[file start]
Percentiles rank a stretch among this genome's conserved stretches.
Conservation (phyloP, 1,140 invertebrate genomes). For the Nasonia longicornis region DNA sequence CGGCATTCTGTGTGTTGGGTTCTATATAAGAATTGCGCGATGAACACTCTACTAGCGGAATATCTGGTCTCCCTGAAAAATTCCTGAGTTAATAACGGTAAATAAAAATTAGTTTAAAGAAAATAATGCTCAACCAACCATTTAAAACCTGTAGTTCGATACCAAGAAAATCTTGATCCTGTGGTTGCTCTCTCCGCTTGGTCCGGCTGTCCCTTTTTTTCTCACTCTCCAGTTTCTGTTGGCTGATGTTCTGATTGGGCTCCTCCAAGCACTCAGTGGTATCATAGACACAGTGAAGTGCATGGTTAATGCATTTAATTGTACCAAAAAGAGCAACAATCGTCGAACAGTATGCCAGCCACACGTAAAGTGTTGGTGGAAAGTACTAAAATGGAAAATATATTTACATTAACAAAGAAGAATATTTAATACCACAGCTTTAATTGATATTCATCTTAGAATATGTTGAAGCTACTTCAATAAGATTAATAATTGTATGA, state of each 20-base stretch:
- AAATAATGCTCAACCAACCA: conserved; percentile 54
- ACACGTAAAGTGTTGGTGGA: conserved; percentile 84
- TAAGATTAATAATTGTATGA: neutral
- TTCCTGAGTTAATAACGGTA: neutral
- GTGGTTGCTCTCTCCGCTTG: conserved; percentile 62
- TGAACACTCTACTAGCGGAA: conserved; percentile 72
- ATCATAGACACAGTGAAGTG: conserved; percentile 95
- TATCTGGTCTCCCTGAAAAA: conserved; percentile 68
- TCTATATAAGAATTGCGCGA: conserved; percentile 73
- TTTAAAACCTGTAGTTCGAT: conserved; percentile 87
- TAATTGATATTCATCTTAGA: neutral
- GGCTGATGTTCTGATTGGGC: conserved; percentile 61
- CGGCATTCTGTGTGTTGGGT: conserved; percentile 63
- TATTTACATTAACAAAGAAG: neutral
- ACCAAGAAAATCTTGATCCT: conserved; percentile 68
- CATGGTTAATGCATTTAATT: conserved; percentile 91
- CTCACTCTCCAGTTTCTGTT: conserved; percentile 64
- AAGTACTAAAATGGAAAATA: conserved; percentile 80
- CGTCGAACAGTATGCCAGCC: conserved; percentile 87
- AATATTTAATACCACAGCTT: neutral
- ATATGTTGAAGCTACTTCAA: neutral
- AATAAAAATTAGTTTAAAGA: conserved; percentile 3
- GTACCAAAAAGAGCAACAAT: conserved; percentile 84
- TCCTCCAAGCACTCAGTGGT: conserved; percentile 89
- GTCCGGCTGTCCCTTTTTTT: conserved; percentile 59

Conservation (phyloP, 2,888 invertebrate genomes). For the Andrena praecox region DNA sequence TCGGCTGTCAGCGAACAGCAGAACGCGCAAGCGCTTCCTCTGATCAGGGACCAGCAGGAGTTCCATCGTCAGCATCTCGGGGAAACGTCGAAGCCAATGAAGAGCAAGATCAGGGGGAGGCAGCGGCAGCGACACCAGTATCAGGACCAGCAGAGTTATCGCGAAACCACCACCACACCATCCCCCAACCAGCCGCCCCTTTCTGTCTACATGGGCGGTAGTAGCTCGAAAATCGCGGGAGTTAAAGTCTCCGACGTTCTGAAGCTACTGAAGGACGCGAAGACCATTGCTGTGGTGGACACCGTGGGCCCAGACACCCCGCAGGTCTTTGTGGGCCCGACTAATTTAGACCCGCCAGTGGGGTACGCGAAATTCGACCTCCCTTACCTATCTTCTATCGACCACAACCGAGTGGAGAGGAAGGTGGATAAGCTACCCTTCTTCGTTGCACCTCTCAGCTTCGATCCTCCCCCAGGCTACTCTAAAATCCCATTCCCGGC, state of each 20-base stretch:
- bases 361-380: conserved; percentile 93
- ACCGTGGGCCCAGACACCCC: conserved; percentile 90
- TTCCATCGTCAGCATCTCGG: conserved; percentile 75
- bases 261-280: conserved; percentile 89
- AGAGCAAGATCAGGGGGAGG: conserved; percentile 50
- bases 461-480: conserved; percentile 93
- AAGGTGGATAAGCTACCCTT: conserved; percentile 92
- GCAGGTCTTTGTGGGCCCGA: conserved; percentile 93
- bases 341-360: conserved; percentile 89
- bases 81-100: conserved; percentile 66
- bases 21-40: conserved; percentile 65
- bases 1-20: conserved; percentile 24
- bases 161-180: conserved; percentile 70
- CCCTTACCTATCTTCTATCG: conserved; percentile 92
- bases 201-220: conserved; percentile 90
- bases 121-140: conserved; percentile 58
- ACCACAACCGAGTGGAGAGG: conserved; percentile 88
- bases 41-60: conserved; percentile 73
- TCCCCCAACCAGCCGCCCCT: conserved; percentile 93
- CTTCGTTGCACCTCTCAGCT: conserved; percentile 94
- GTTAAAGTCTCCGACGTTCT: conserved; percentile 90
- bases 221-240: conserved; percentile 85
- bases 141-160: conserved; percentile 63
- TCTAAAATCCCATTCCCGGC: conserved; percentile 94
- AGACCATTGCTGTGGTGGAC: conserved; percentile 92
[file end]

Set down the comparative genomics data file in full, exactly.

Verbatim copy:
Percentiles rank a stretch among this genome's conserved stretches.
Conservation (phyloP, 1,140 invertebrate genomes). For the Nasonia longicornis region DNA sequence CGGCATTCTGTGTGTTGGGTTCTATATAAGAATTGCGCGATGAACACTCTACTAGCGGAATATCTGGTCTCCCTGAAAAATTCCTGAGTTAATAACGGTAAATAAAAATTAGTTTAAAGAAAATAATGCTCAACCAACCATTTAAAACCTGTAGTTCGATACCAAGAAAATCTTGATCCTGTGGTTGCTCTCTCCGCTTGGTCCGGCTGTCCCTTTTTTTCTCACTCTCCAGTTTCTGTTGGCTGATGTTCTGATTGGGCTCCTCCAAGCACTCAGTGGTATCATAGACACAGTGAAGTGCATGGTTAATGCATTTAATTGTACCAAAAAGAGCAACAATCGTCGAACAGTATGCCAGCCACACGTAAAGTGTTGGTGGAAAGTACTAAAATGGAAAATATATTTACATTAACAAAGAAGAATATTTAATACCACAGCTTTAATTGATATTCATCTTAGAATATGTTGAAGCTACTTCAATAAGATTAATAATTGTATGA, state of each 20-base stretch:
- AAATAATGCTCAACCAACCA: conserved; percentile 54
- ACACGTAAAGTGTTGGTGGA: conserved; percentile 84
- TAAGATTAATAATTGTATGA: neutral
- TTCCTGAGTTAATAACGGTA: neutral
- GTGGTTGCTCTCTCCGCTTG: conserved; percentile 62
- TGAACACTCTACTAGCGGAA: conserved; percentile 72
- ATCATAGACACAGTGAAGTG: conserved; percentile 95
- TATCTGGTCTCCCTGAAAAA: conserved; percentile 68
- TCTATATAAGAATTGCGCGA: conserved; percentile 73
- TTTAAAACCTGTAGTTCGAT: conserved; percentile 87
- TAATTGATATTCATCTTAGA: neutral
- GGCTGATGTTCTGATTGGGC: conserved; percentile 61
- CGGCATTCTGTGTGTTGGGT: conserved; percentile 63
- TATTTACATTAACAAAGAAG: neutral
- ACCAAGAAAATCTTGATCCT: conserved; percentile 68
- CATGGTTAATGCATTTAATT: conserved; percentile 91
- CTCACTCTCCAGTTTCTGTT: conserved; percentile 64
- AAGTACTAAAATGGAAAATA: conserved; percentile 80
- CGTCGAACAGTATGCCAGCC: conserved; percentile 87
- AATATTTAATACCACAGCTT: neutral
- ATATGTTGAAGCTACTTCAA: neutral
- AATAAAAATTAGTTTAAAGA: conserved; percentile 3
- GTACCAAAAAGAGCAACAAT: conserved; percentile 84
- TCCTCCAAGCACTCAGTGGT: conserved; percentile 89
- GTCCGGCTGTCCCTTTTTTT: conserved; percentile 59

Conservation (phyloP, 2,888 invertebrate genomes). For the Andrena praecox region DNA sequence TCGGCTGTCAGCGAACAGCAGAACGCGCAAGCGCTTCCTCTGATCAGGGACCAGCAGGAGTTCCATCGTCAGCATCTCGGGGAAACGTCGAAGCCAATGAAGAGCAAGATCAGGGGGAGGCAGCGGCAGCGACACCAGTATCAGGACCAGCAGAGTTATCGCGAAACCACCACCACACCATCCCCCAACCAGCCGCCCCTTTCTGTCTACATGGGCGGTAGTAGCTCGAAAATCGCGGGAGTTAAAGTCTCCGACGTTCTGAAGCTACTGAAGGACGCGAAGACCATTGCTGTGGTGGACACCGTGGGCCCAGACACCCCGCAGGTCTTTGTGGGCCCGACTAATTTAGACCCGCCAGTGGGGTACGCGAAATTCGACCTCCCTTACCTATCTTCTATCGACCACAACCGAGTGGAGAGGAAGGTGGATAAGCTACCCTTCTTCGTTGCACCTCTCAGCTTCGATCCTCCCCCAGGCTACTCTAAAATCCCATTCCCGGC, state of each 20-base stretch:
- bases 361-380: conserved; percentile 93
- ACCGTGGGCCCAGACACCCC: conserved; percentile 90
- TTCCATCGTCAGCATCTCGG: conserved; percentile 75
- bases 261-280: conserved; percentile 89
- AGAGCAAGATCAGGGGGAGG: conserved; percentile 50
- bases 461-480: conserved; percentile 93
- AAGGTGGATAAGCTACCCTT: conserved; percentile 92
- GCAGGTCTTTGTGGGCCCGA: conserved; percentile 93
- bases 341-360: conserved; percentile 89
- bases 81-100: conserved; percentile 66
- bases 21-40: conserved; percentile 65
- bases 1-20: conserved; percentile 24
- bases 161-180: conserved; percentile 70
- CCCTTACCTATCTTCTATCG: conserved; percentile 92
- bases 201-220: conserved; percentile 90
- bases 121-140: conserved; percentile 58
- ACCACAACCGAGTGGAGAGG: conserved; percentile 88
- bases 41-60: conserved; percentile 73
- TCCCCCAACCAGCCGCCCCT: conserved; percentile 93
- CTTCGTTGCACCTCTCAGCT: conserved; percentile 94
- GTTAAAGTCTCCGACGTTCT: conserved; percentile 90
- bases 221-240: conserved; percentile 85
- bases 141-160: conserved; percentile 63
- TCTAAAATCCCATTCCCGGC: conserved; percentile 94
- AGACCATTGCTGTGGTGGAC: conserved; percentile 92